My Bookbub experience and a few tips

Phew. What an experience. Talk about pins and needles.

I ran my first Bookbub promo on May 15th and wanted to share a bit of my newbie experience — what I learned, and what I might do differently next time.

First of all, I dove into this effort after reading a detailed post by Deborah Jay (author’s of The Prince’s Man – an excellent fantasy series, I might add). Deborah provided wonderful guidance regarding her strategy as well as a look at her results.

I wasn’t as financially successful as Deborah, but I did turn a profit. Two months after the promotion, my sales are still above pre-promo levels. I’m happy with that.

I also hit #1 Bestseller in a number of categories including Epic Fantasy, ahead of Sarah Maas (and her 22K reviews) for a day! And ranked #24 in the Fantasy genre over all. That little “Best Seller” banner was a giddy high while it lasted.

Some things I learned:

Make your book available through multiple retailers.

Some authors say this doesn’t matter, but I had tried to snag a Bookbub promo a number of times in the past and was always turned down. My books were exclusive to Amazon, a requirement of Kindle-Unlimited. This worked great for lazy old me, but from my perspective, it seemed to be a problem when it came to Bookbub.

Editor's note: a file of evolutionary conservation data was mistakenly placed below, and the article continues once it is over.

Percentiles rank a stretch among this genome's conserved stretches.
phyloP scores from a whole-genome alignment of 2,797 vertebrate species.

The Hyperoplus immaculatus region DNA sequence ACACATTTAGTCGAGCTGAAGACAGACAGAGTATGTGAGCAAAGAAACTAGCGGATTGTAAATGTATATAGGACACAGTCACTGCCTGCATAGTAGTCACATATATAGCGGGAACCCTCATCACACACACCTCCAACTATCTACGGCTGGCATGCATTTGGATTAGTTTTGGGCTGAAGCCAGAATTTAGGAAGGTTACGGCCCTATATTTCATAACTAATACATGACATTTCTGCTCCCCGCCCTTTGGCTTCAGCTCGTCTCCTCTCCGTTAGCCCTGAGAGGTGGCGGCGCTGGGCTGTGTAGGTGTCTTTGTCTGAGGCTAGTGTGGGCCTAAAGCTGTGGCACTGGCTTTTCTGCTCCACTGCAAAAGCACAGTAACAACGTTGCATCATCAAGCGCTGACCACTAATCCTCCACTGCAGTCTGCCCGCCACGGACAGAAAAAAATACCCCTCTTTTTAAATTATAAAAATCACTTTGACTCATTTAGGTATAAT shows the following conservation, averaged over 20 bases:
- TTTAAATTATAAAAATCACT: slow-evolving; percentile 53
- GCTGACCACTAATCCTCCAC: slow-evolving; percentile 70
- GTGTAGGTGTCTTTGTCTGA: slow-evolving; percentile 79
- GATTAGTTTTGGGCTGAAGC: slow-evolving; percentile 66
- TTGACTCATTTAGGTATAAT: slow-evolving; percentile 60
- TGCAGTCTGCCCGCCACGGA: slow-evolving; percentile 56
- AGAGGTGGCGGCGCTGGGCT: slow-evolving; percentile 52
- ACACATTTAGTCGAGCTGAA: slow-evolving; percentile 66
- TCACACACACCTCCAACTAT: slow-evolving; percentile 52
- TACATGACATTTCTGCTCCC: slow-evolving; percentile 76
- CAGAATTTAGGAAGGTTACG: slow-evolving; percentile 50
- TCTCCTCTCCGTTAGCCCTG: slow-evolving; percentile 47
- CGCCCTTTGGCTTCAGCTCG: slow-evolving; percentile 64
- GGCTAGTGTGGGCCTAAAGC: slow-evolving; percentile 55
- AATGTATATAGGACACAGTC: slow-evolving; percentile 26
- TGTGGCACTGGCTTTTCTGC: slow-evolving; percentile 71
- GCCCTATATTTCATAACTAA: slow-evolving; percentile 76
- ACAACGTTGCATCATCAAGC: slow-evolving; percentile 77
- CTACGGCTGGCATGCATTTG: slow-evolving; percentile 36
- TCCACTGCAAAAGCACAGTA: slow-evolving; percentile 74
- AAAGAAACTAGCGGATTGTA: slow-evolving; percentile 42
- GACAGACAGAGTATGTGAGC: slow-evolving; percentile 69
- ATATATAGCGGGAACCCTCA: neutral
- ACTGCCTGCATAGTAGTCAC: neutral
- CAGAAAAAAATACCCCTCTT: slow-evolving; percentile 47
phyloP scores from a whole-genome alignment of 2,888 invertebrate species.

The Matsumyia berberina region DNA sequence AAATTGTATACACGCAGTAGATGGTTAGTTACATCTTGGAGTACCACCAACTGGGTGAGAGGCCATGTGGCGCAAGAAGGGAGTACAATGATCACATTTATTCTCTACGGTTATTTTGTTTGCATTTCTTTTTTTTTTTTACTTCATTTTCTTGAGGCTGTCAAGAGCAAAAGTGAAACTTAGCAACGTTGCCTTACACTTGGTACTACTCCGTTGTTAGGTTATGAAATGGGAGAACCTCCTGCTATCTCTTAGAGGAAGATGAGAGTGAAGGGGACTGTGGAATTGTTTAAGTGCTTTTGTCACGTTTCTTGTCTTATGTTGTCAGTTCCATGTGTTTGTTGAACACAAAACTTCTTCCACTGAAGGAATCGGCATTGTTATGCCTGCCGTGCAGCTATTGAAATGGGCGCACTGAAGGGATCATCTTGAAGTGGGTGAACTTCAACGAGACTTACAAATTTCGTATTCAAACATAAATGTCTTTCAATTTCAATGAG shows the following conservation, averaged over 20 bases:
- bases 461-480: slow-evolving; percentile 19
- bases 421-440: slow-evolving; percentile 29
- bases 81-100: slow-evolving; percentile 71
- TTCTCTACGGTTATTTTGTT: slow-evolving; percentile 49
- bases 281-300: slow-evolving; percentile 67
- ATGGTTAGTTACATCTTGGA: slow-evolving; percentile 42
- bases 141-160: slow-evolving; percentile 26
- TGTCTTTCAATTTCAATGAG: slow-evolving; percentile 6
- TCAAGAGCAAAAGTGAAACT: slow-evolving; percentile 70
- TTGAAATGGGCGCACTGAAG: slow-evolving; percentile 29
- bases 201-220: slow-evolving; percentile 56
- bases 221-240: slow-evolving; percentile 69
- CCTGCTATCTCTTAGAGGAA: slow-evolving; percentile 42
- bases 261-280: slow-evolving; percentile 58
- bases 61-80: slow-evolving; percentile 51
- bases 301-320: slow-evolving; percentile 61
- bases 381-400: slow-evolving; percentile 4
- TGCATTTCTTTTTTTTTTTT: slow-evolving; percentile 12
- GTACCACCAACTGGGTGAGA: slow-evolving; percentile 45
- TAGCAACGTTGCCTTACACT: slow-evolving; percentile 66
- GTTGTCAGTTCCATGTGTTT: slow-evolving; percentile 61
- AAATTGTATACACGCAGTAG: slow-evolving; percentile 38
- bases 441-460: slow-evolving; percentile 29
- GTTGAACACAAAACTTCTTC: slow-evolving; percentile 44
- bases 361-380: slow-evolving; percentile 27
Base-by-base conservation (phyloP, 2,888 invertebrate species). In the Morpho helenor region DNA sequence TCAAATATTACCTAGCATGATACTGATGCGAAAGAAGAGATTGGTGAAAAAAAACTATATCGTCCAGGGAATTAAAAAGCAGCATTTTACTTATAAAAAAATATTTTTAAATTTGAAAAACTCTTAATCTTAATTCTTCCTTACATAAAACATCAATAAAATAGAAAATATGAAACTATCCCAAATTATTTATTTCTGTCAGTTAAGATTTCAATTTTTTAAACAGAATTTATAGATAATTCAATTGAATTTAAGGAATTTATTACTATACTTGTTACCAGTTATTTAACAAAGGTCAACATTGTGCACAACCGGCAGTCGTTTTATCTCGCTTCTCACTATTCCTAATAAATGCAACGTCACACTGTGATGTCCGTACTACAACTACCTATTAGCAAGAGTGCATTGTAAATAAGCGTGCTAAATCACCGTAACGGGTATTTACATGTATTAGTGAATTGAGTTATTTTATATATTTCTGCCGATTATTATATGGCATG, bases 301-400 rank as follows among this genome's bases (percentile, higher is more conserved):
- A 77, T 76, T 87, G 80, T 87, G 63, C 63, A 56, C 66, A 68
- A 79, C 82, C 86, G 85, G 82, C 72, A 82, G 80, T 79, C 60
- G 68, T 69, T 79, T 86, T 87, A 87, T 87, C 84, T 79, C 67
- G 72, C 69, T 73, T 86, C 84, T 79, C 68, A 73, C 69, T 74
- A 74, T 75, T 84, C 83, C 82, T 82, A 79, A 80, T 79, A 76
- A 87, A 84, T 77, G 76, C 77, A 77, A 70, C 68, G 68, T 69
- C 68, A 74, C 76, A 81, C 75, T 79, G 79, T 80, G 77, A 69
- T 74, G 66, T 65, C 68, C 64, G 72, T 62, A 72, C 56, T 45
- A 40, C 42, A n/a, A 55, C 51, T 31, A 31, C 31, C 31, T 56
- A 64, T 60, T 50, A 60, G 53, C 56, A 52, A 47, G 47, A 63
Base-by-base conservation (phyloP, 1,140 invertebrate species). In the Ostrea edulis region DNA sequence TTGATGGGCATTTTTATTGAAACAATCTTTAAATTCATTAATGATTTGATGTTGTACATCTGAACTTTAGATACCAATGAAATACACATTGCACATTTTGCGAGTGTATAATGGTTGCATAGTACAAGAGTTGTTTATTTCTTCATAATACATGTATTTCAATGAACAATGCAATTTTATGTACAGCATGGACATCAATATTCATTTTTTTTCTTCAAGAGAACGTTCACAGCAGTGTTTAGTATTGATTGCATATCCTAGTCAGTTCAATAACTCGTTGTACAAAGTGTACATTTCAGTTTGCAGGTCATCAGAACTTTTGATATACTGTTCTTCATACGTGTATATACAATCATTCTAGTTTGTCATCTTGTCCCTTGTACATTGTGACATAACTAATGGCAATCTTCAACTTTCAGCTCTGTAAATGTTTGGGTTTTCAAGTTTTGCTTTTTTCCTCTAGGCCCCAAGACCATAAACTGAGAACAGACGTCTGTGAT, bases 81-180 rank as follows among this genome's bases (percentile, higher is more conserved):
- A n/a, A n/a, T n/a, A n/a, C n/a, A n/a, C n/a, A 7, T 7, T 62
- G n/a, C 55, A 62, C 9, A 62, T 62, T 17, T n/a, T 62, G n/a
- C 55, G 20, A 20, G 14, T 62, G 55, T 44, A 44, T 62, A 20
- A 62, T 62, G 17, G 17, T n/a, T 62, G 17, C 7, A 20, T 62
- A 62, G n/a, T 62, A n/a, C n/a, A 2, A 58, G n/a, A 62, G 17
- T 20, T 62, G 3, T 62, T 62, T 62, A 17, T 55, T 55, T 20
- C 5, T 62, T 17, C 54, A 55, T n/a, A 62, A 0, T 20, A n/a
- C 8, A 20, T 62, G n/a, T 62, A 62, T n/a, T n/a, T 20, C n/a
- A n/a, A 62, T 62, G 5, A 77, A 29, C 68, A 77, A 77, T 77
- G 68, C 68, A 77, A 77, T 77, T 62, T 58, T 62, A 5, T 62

I took seven books off KU, including the series I wanted to promote, and three other books that were languishing on Amazon anyway. I had to wait for the KU contracts to expire which can take up to 3 months, so I did this step first.

When the KU contracts expired, I published all seven books on multiple platforms: Smashwords, Barnes & Noble, Kobo, Apple, and Googleplay. I didn’t realize that Smashwords publishes (on your behalf) on Barnes & Noble, Kobo, and Apple. So I did more work than I needed to. But live and learn. Smashwords and Googleplay would have done the trick.

A special note here: Bookbub knows what they’re doing. If the book had only been available on Amazon, I would NOT have made my investment back. For me, the multiple platforms were essential to pushing up the sales.

Pricing

I went with the $.99 promotion, dropping my retail price from $2.99. I’ve heard that the bigger the drop, the bigger the incentive to buy from a reader’s perspective. I have no idea whether my price deal was significant enough to cinch a purchase if someone was on the fence, but there you go.

I dropped my prices a week ahead of the promotion on all sites. I didn’t know how long it would take for all retailers to make the adjustment and didn’t want a hiccup. This also enabled me to do some pre-Bookbub promotions to give the book a bit of a boost in rankings.

Be sure to check ahead and make sure the prices changed. This should be a no-brainer. But… I set up Googleplay to drop automatically and it didn’t! I discovered it the day after the promotion and lowered it then. UGH!